After the accidental transformation of Andre and the fly’s atoms getting mixed in the teleporter, rather than being played by a stunt man (which is logical since the role becomes nonverbal) the actor David Hedison was fitted by a specially designed mask fitted for his head. That actually is Hedison playing the transformed scientist. It was designed by makeup artist Ben Nye, who also designed the Ape makeup in the Planet of the Apes screen test with Edward G. Robinson.
Throughout the film, even in the very beginning of her character’s introduction, Eglantine Price. Like many other British at that time during the Blitz, she is very passionate about the war effort and about defeating Germany. As well as defending her home country of Great Britain. The only difference between her, and your “normal civilian” is that our character Miss Price chooses to use …..witchcraft.
Because could there have been something deeper, more personal, hidden in the motivations of Miss Price? Why was she so eager to help in a way that obviously nobody else could? The answer can actually be given with a few very subtle clues in a few scenes.
Firstly, in the scene when Miss Price is first introduced to us, General Teagler, of the old home guard mentions to the captain from HQ that he once served with Miss Price’s late father. Telling us that Price’s father was in the military.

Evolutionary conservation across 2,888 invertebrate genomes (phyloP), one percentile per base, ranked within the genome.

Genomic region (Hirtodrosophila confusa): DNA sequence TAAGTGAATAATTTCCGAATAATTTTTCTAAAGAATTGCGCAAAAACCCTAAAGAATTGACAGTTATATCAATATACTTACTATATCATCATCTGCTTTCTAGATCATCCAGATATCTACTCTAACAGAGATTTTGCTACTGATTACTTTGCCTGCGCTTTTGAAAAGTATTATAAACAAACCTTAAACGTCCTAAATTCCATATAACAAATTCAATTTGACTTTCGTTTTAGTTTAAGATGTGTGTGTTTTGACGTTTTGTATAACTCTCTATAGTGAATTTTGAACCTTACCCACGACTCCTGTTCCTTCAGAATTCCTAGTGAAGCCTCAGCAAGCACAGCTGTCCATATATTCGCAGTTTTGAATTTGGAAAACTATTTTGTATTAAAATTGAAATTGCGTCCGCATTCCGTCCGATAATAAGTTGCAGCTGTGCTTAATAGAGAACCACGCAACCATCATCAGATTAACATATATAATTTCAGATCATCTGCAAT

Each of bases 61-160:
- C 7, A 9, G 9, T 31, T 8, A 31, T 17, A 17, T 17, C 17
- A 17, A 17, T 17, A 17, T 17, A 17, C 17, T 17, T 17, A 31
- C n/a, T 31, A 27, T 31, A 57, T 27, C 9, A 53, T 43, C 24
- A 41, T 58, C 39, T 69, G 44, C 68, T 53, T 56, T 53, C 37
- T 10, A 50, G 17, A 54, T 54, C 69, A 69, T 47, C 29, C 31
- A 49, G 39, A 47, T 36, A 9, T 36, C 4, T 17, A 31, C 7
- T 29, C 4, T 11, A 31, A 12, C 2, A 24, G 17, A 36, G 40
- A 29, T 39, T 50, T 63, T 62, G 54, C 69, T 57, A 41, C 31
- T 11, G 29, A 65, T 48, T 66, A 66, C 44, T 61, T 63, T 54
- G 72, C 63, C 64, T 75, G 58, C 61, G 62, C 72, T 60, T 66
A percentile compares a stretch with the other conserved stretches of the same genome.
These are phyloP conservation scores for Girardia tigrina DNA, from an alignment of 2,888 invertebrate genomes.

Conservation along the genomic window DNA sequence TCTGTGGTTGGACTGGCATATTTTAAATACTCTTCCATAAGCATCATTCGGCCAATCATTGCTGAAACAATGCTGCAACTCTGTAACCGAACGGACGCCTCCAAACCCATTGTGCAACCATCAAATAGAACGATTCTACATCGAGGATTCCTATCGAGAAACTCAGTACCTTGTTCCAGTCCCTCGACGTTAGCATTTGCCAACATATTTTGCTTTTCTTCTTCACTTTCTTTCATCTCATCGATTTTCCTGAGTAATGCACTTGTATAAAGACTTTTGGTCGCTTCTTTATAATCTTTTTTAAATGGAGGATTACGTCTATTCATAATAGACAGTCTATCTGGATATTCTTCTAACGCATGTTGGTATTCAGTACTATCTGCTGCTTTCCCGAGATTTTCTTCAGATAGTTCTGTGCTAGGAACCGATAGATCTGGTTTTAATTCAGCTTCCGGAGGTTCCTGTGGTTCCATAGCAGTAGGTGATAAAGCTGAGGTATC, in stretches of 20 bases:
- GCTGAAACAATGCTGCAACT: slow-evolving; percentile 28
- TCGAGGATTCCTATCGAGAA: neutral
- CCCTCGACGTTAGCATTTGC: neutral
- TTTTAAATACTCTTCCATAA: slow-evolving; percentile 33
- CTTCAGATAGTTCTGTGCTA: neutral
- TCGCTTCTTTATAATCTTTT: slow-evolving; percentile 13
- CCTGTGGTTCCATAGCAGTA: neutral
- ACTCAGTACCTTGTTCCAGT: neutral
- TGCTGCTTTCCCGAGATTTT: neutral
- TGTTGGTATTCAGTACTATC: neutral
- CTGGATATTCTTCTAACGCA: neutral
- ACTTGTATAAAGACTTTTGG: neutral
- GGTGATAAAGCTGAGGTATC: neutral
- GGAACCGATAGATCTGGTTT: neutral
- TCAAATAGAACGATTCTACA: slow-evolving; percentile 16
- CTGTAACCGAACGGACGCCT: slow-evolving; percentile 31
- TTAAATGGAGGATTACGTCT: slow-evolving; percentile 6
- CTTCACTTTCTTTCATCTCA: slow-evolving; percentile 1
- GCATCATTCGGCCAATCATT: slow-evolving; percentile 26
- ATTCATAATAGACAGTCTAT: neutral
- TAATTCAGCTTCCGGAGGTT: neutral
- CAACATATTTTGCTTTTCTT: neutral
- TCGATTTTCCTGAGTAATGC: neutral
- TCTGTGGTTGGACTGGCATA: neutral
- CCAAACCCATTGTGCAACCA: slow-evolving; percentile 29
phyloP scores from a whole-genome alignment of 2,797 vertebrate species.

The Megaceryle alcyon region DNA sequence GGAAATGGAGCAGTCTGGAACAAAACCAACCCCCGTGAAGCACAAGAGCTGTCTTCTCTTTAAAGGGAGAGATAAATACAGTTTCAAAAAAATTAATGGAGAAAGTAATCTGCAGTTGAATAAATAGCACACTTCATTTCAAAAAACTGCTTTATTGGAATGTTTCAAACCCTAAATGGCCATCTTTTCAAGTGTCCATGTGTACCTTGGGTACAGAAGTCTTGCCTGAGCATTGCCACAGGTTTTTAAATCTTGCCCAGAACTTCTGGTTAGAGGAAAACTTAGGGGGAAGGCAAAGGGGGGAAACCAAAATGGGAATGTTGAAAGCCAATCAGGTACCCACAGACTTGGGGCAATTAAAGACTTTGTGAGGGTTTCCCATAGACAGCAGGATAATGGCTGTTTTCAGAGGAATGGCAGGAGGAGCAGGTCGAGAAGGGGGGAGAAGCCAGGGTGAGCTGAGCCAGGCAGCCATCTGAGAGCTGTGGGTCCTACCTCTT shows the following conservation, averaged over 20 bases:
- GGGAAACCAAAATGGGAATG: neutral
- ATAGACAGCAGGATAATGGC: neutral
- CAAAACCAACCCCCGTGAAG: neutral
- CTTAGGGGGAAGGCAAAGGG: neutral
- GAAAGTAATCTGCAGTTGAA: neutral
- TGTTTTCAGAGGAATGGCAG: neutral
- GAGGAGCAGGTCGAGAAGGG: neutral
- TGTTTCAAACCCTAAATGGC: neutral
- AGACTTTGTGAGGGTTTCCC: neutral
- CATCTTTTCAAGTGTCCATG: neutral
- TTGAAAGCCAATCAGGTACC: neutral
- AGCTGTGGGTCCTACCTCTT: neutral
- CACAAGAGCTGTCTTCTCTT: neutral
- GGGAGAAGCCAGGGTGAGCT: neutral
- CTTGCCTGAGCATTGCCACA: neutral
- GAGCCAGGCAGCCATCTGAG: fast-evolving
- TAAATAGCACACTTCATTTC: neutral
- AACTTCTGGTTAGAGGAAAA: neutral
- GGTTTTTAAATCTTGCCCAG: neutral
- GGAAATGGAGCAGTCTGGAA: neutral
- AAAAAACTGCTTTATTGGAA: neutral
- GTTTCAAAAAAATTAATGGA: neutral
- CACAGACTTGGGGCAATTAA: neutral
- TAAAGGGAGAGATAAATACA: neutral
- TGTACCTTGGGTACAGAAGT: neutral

Secondly, in the scene where Miss Price shows the children the room in which they can sleep in at her house (her father’s old room). You can clearly see a portrait of her father on the wall in military uniform. Also if you look more carefully in the room you will see her fathers officer’s saber, as well as a World War I era style British helmet.
Miss Price later dons these in the final battle against the Germans while flying her broomstick.
The theory is this;
That her father was an officer during World War I. You have to be a little bit more familiar with British history in that particular era. As a result of World War I, the British lost what many were considered to be an entire generation of people. Leaving many victims, family members, even survivors with extreme emotional as well as some physical trauma.
So if Miss Price’s father was a survivor during World War I, he may have been suffering from some form of survivor’s guilt. Many mental issues and even going into dangerous habits such as drug addiction were unfortunately very common for survivors of the battlefront. It’s possible that Miss Price, in the last years of her father’s life, slowly saw the man that she loved and respected turn into somebody that she didn’t even know.
This may also explain her attitude as the film begins in learning her witchcraft, about how reluctant she is to kind of open up to other people in this case the children that have been sent to stay with her.
For the second film, Christopher Reeve and Marlon Brando shot one scene together in person. The scene was later cut, but restored on the 2006 DVD release of “Superman 2: The Richard Donner Cut”.
Everybody going into the project knew Marlon Brando would get top billing, as he was well known, and Reeve was basically an unknown at the time.
According to an interview with Christopher Reeve, Brando took him aside one day on set and said, “Kid, I may get top billing on this, but this is YOUR movie. Take it!”
This shot, from early in the film, gives away the identity of which of the main characters was a “rat” for the cops. Just look at the background.